On the buses: how the National Union of Railwaymen organised bus workers

This rather beautiful badge is a reminder that the National Union of Railwaymen (NUR) was not just about trains. From the 1920s onwards, the union actively recruited and organised bus workers, and by 1950 had nearly 14,500 ‘busmen’, as they were styled, in membership – a small but significant group among the NUR’s total membership of more than 400,000 transport workers. The badge itself is … Continue reading On the buses: how the National Union of Railwaymen organised bus workers

Forging a single union for the iron and steel industry

The organisational history of trade unions in the iron and steel industry is a complex one. The photographs here, published by the ISTC in the early 1980s as a series of postcards, show the banners and membership certificates of some of the organisations that form part of that story. Trade union membership in the iron and steel trades ebbed and flowed over the latter half … Continue reading Forging a single union for the iron and steel industry

SSLH backs drive to conserve historic Belgian trade union banners

The People’s Flag… is in need of a little care, writes Mike Sanders. Banners and flags have played a key role in Labour movement since its inception. Trades unions and political protesters alike have marched behind banners proclaiming their objectives and values using both word and image. Nor has their symbolic importance escaped the attention of those opposed to the Labour movement. At Peterloo, the … Continue reading SSLH backs drive to conserve historic Belgian trade union banners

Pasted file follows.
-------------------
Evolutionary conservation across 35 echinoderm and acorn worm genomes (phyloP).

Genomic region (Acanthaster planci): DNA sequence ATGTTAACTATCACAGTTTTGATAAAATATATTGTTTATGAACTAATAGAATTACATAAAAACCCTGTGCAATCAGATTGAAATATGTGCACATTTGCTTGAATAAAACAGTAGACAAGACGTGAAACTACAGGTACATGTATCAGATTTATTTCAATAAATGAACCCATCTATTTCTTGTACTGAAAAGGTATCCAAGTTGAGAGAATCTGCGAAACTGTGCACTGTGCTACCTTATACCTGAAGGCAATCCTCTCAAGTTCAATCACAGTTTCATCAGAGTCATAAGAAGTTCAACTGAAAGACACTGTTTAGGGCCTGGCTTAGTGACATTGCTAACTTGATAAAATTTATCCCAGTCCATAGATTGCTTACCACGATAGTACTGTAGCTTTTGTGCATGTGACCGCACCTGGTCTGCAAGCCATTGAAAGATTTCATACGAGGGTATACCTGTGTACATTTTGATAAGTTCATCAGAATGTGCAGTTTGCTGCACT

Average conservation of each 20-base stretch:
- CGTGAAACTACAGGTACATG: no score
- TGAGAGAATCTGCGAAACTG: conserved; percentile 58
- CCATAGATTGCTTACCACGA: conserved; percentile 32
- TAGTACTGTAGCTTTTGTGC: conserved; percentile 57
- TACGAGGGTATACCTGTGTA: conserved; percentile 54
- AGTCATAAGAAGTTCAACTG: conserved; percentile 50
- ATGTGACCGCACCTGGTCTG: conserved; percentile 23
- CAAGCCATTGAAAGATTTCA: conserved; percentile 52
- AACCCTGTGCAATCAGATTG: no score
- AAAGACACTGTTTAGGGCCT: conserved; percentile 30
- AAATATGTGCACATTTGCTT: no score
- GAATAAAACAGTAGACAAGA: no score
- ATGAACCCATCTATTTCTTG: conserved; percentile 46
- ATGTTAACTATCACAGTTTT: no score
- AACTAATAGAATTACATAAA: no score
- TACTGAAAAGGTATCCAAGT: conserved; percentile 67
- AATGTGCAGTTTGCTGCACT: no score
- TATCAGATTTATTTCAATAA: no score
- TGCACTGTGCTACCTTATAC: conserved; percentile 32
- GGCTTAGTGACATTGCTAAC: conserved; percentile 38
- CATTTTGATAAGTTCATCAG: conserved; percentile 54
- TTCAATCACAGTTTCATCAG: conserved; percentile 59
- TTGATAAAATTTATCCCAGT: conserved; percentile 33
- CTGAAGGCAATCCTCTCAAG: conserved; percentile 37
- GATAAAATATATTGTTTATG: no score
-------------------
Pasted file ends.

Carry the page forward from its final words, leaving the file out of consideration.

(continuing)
Radical ambition: Ramsay MacDonald and the 1895 general election

David Hanson reflects on the political trajectory of a firebrand would-be Labour MP whose early radical ambitions were set out during his first foray into electoral politics in 1895 James Ramsay MacDonald fought his first parliamentary election in 1895. The Independent Labour Party had been founded just two years earlier, and though not a founder member, MacDonald had joined early on after gaining political experience … Continue reading Radical ambition: Ramsay MacDonald and the 1895 general election

The Stepney branch committee of the Municipal Employees Association, 1901

This formal studio portrait (technically a cabinet card) captures the officers of the Stepney branch of the Municipal Employees Association shortly after the union came into being in 1901. Dressed in suits and ties, some in fashionable wing-collars, each wears what is most likely to be the union’s badge on their jacket lapel, ceremonial sashes across their chests recording the office they held. The MEA … Continue reading The Stepney branch committee of the Municipal Employees Association, 1901

Walter Crane’s artistic vision of a new social order

Titled ‘The new social order: work for all, art for all’, this powerful image was created by the socialist artist Walter Crane (1845-1915) for a leaflet for the so-called Ancoats Brotherhood – named for the district of Manchester in which they were based. The brotherhood had been founded in 1878 with the aim of bringing art and literature to the working class; it organised lectures, … Continue reading Walter Crane’s artistic vision of a new social order